Viswanathan Anand wins maiden London Classic title

Published Dec 15, 2014, 11:21 pm IST
Updated Mar 30, 2019, 6:51 am IST
Grandmaster Viswanathan Anand defeated Michael Adams to clinch his maiden London Classic title in London on Monday (Photo: AFP)
 Grandmaster Viswanathan Anand defeated Michael Adams to clinch his maiden London Classic title in London on Monday (Photo: AFP)

London:  Five-time chess world champion Viswanathan Anand won his maiden London Classic title after defeating British Grandmaster Michael Adams in the fifth and final round, here on Monday.

Having drawn the first four games of the six-player round-robin tournament, Anand had to win to stay in contention for a podium finish and he was duly assisted by Adams who fought it out instead of going for a dull draw with white pieces.

The victory confirms Anand's presence in elite chess for some time. Just two weeks before the London Classic, Anand had suffered defeat against Magnus Carlsen of Norway in the world championship match at Sochi and the quick recovery here shows that there is more to expect from the Indian on the chequered board.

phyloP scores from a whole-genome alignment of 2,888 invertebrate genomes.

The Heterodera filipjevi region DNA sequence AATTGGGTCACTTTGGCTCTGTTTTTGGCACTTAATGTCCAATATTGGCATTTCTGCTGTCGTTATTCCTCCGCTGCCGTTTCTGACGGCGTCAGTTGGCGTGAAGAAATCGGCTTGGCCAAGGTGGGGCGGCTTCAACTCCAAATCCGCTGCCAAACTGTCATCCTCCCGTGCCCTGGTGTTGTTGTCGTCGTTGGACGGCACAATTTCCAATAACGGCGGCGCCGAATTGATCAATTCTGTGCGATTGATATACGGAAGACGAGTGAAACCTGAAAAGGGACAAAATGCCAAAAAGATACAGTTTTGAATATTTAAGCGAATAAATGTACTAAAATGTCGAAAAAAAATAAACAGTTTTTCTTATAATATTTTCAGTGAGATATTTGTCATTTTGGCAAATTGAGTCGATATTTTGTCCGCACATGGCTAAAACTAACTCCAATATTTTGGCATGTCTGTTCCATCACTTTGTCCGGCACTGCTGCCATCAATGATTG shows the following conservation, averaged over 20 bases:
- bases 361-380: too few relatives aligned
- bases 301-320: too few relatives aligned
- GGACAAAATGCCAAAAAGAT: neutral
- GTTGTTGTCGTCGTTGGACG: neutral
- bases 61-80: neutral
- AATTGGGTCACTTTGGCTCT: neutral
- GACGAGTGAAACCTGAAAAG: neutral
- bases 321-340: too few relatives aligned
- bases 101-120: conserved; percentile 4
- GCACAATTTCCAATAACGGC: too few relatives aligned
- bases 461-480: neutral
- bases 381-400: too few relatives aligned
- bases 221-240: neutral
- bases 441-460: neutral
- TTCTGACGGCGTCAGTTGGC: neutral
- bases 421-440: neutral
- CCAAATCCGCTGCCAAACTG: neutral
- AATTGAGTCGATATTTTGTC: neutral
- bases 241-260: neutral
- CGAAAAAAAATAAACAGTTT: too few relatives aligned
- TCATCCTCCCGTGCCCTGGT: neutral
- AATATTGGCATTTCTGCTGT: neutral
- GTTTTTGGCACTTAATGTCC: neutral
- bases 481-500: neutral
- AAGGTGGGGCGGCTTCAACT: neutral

Anand scored seven points in all under the Soccer-like scoring system that gives three points for a win and one for a draw. With his sole victory apart from the four draws, Anand matched Vladimir Kramnik of Russia and Anish Giri on points and then has the superior tie-break to clinch the title.

The London scoring system favour the player with victories with black pieces and both Giri and Kramnik had won only with white earlier in the tournament.

Hikaru Nakamura of United States was the only serious contender for title but he could not get the better of world number two Fabiano Caruana of Italy. Nakamura ended on six points for his sole fourth spot while Adams and Caruana ended on an identical four points each.

Anand equalised comfortably with black pieces. The queen-less middle game typical of the Berlin was on board a long time till Adams went for liquidation but an erroneous plan gave Anand the better chances.

Adams was down to five minutes for nine moves and made the fatal error on the 32nd move in the knights and pawns end game after which there was no looking back. Anand gobbled a queen side pawn and then the march of black pawns to glory was inevitable. The game lasted just 36 moves.

Results final round: Michael Adams (Eng, 4) lost to V Anand (Ind, 7); Anish Giri (Ned, 7) drew with Vladimir Kramnik (Rus, 7); Hikaru Nakamura (Usa, 6) drew with Fabiano Caruana (Ita, 4)



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